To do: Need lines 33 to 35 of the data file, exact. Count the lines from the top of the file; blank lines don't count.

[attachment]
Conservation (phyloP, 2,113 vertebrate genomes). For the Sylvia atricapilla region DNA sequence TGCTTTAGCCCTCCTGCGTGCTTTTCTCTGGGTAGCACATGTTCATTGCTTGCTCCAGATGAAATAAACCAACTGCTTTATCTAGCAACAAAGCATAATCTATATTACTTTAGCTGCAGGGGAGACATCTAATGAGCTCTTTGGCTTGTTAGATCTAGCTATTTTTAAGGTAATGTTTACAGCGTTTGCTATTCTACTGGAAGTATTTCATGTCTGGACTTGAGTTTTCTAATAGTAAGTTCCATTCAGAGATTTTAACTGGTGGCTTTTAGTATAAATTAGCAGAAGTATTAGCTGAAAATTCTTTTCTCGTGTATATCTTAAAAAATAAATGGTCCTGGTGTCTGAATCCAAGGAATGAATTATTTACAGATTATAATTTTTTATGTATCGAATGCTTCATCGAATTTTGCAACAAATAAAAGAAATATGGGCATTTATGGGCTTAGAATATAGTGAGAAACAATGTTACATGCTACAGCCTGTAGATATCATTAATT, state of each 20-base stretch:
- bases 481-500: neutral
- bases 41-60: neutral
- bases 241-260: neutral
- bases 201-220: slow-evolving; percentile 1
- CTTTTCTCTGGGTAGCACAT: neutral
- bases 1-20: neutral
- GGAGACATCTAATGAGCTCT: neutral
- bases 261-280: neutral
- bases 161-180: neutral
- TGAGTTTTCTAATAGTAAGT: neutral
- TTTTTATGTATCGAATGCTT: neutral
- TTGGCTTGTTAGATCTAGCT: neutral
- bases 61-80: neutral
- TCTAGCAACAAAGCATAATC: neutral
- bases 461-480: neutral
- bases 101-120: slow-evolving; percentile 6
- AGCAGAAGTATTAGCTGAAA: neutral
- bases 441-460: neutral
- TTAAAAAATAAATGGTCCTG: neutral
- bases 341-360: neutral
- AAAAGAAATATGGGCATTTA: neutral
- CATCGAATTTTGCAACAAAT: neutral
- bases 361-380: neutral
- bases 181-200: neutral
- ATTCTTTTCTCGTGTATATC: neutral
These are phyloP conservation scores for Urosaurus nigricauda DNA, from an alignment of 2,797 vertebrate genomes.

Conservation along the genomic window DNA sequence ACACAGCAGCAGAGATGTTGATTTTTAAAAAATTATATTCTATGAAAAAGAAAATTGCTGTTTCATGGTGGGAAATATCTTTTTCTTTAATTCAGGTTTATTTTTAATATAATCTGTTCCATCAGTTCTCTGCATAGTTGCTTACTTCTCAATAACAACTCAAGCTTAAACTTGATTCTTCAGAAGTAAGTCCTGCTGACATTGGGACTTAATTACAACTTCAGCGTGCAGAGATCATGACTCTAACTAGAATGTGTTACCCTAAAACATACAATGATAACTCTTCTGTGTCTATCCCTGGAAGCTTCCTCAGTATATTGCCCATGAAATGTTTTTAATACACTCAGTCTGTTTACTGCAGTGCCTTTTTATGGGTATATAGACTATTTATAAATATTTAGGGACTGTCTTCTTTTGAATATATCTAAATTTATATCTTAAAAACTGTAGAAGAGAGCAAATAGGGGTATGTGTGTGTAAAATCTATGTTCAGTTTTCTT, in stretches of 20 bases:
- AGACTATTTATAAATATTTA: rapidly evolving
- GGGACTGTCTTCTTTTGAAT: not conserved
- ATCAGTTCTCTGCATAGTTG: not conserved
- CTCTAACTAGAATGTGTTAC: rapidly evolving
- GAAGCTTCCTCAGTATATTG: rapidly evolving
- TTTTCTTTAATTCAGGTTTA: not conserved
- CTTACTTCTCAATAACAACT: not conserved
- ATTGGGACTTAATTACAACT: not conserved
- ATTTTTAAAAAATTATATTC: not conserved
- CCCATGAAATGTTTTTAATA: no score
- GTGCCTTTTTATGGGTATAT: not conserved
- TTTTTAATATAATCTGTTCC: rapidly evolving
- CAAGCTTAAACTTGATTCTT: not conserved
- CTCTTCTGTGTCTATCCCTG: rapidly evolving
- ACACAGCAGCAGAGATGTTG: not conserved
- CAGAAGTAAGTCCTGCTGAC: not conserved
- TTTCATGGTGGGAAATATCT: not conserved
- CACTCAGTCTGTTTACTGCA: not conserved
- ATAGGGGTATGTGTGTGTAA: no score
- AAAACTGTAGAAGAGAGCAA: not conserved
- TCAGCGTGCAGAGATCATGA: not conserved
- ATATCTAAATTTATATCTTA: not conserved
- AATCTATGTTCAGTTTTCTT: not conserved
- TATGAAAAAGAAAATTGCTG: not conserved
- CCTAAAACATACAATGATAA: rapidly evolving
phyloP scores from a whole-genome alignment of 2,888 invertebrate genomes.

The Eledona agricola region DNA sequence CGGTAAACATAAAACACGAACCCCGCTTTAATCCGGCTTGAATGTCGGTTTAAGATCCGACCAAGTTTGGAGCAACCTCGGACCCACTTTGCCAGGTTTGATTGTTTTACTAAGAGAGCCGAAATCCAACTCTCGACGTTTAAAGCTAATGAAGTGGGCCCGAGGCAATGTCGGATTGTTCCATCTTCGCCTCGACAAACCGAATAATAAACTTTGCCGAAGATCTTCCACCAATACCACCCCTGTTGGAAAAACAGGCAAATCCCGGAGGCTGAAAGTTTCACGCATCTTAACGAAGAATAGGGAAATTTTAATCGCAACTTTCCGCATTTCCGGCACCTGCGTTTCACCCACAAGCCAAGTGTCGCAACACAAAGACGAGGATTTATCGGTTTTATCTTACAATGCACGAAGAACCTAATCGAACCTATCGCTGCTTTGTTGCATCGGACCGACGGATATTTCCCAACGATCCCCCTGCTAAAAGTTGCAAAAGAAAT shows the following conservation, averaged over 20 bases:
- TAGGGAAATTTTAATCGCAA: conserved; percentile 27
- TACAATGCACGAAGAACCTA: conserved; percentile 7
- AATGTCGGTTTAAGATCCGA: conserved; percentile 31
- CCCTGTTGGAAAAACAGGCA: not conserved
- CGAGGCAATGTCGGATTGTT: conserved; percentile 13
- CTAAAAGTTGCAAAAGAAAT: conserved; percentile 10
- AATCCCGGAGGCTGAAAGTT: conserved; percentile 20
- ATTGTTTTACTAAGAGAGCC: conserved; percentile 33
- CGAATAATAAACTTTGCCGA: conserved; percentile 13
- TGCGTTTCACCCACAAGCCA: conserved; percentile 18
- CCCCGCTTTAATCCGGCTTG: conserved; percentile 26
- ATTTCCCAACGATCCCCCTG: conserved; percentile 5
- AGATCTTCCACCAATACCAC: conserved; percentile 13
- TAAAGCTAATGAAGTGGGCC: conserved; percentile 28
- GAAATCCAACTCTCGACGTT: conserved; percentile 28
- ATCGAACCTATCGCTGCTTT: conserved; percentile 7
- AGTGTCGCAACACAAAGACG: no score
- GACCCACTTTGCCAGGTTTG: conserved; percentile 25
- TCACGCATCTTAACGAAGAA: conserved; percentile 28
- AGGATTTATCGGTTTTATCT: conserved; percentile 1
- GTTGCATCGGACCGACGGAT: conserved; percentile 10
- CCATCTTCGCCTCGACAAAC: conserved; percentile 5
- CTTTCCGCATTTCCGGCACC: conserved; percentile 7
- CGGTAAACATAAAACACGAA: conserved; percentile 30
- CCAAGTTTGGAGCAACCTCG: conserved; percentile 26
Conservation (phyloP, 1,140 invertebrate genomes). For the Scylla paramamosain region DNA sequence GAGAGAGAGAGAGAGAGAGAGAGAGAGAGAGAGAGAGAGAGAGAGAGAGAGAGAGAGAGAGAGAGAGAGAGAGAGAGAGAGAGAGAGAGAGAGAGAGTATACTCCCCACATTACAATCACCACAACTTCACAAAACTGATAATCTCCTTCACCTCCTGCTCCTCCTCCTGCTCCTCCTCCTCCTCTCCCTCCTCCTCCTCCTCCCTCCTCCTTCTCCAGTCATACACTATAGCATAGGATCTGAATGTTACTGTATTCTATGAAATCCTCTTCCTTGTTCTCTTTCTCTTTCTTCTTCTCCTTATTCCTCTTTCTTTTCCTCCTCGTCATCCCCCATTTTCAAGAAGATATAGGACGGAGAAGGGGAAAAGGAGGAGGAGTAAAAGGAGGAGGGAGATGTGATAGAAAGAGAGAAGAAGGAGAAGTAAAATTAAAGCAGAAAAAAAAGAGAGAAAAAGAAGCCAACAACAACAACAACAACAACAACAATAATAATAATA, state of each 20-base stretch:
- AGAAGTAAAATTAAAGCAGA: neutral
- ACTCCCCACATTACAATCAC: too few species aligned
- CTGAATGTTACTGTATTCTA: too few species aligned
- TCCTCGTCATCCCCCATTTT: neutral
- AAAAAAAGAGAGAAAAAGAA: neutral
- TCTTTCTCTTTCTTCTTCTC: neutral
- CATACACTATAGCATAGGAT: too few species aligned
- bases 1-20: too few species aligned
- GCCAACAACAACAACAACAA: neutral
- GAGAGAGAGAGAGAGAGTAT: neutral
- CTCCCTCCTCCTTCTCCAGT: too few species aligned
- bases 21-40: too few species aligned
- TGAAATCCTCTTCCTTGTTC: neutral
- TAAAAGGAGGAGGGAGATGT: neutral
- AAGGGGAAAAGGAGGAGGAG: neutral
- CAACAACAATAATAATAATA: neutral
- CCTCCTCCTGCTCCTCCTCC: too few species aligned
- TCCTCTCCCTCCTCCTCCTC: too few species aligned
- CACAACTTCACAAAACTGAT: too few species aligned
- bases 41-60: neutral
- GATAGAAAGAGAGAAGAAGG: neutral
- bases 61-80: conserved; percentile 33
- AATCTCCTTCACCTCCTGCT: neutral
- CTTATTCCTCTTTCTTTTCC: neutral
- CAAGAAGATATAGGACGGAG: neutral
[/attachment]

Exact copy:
- GAAGCTTCCTCAGTATATTG: rapidly evolving
- TTTTCTTTAATTCAGGTTTA: not conserved
- CTTACTTCTCAATAACAACT: not conserved